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Statistical Quantification of Least-Squares Battery State of Charge Estimation Errors

[+] Author Affiliations
Sergio Mendoza, Ji Liu, Partha Mishra, Hosam K. Fathy

Pennsylvania State University, University Park, PA

Paper No. DSCC2016-9750, pp. V001T15A001; 12 pages
  • ASME 2016 Dynamic Systems and Control Conference
  • Volume 1: Advances in Control Design Methods, Nonlinear and Optimal Control, Robotics, and Wind Energy Systems; Aerospace Applications; Assistive and Rehabilitation Robotics; Assistive Robotics; Battery and Oil and Gas Systems; Bioengineering Applications; Biomedical and Neural Systems Modeling, Diagnostics and Healthcare; Control and Monitoring of Vibratory Systems; Diagnostics and Detection; Energy Harvesting; Estimation and Identification; Fuel Cells/Energy Storage; Intelligent Transportation
  • Minneapolis, Minnesota, USA, October 12–14, 2016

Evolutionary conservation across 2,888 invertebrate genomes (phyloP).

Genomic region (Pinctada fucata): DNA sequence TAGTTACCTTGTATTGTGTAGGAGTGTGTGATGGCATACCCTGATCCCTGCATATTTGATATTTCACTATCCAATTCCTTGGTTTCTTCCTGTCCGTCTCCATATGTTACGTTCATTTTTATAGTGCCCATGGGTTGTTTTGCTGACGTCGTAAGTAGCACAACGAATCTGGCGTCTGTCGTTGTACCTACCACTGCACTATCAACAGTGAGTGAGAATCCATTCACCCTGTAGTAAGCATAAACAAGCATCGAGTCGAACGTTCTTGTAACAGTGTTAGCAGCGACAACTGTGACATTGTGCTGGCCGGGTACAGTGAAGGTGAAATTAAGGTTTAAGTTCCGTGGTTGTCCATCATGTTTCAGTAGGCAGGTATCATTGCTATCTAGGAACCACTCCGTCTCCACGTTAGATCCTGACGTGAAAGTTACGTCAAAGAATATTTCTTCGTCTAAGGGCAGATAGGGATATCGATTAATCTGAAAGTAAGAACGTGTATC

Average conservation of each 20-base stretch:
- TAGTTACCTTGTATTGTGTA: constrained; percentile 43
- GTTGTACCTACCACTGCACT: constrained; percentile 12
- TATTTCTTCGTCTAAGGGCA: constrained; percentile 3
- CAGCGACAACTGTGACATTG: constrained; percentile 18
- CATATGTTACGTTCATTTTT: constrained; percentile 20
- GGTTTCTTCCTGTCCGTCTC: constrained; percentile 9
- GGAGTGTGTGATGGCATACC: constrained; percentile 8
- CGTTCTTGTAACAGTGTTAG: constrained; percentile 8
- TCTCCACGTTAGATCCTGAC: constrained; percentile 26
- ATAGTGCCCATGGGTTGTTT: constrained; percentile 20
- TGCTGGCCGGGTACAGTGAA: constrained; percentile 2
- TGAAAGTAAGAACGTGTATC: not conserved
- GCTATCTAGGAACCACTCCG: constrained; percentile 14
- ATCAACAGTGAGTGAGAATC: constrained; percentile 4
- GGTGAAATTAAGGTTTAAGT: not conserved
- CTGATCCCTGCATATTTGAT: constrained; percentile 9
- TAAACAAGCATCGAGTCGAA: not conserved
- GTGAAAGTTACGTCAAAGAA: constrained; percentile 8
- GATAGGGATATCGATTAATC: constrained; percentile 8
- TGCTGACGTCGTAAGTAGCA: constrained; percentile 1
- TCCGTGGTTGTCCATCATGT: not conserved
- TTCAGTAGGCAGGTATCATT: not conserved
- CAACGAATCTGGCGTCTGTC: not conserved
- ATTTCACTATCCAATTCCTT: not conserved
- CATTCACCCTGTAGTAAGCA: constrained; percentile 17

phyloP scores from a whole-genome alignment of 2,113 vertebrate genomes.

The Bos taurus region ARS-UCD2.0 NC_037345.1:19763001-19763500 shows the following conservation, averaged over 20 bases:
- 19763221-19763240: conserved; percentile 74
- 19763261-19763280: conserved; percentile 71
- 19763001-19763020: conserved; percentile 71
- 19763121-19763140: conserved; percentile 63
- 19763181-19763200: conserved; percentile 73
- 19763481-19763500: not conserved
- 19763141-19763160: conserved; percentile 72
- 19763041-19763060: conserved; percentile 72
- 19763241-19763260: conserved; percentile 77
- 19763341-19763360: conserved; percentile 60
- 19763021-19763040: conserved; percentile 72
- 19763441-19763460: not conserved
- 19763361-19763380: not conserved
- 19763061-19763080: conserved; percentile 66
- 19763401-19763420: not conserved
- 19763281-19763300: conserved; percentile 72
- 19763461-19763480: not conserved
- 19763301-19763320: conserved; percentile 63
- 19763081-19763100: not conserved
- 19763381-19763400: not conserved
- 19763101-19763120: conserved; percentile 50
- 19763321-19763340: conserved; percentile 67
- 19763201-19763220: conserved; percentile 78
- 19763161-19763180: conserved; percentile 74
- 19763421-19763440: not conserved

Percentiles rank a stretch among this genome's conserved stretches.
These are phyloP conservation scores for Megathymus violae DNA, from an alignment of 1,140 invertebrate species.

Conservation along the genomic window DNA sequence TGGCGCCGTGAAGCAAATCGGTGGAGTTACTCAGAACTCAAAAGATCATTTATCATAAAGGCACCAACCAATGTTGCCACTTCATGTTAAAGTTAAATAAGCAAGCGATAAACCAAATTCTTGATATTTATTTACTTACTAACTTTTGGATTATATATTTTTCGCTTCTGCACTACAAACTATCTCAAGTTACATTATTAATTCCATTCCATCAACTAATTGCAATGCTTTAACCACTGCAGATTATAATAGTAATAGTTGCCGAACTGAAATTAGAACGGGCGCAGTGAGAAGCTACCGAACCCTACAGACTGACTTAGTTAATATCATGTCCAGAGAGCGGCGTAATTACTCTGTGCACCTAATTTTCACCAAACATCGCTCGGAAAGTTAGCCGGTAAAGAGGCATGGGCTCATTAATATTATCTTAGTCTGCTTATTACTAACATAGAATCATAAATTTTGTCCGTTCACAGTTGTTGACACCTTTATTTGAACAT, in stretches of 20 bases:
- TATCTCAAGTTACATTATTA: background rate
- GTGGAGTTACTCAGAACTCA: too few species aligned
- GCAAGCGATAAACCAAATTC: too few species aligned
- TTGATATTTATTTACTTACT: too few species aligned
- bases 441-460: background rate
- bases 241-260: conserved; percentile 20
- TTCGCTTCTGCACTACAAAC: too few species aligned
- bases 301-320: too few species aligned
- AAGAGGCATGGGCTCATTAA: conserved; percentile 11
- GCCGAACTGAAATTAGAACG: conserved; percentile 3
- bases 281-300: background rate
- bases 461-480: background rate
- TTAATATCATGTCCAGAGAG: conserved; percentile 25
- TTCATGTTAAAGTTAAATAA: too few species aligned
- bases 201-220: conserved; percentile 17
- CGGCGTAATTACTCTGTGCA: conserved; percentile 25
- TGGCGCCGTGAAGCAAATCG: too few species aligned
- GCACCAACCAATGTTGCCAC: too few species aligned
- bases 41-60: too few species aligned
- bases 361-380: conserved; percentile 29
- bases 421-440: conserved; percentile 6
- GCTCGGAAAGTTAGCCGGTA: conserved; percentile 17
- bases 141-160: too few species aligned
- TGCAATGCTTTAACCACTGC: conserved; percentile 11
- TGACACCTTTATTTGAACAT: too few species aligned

• Conference Sponsors: Dynamic Systems and Control Division
  • ISBN: 978-0-7918-5069-5
  • Copyright © 2016 by ASME


This paper derives analytic expressions for both the mean and variance of battery state of charge (SOC) estimation error, assuming a least squares estimation law. The paper examines three sources of estimation error, namely: (i) voltage measurement errors (both bias and noise), (ii) current measurement bias, and (iii) mismatch between the order of the battery model used for estimation and the true order of the battery’s dynamics. There is already a rich literature on quantifying battery SOC estimation errors for different estimator designs. The novelty of this paper stems from its extensive examination of both the expected SOC estimation bias and noise, for a least squares estimation algorithm, in the presence of three different fundamental sources of these estimation errors. We show, both analytically and using Monte Carlo simulation, that under reasonable operating conditions, the expected bias in SOC estimation for lithium-ion batteries is dominant compared to the expected estimation variance. This leads to the important insight that quantifying SOC estimation variance using Fisher information furnishes overly optimistic predictions of achievable SOC estimation accuracy.

Copyright © 2016 by ASME
Topics: Errors , Batteries



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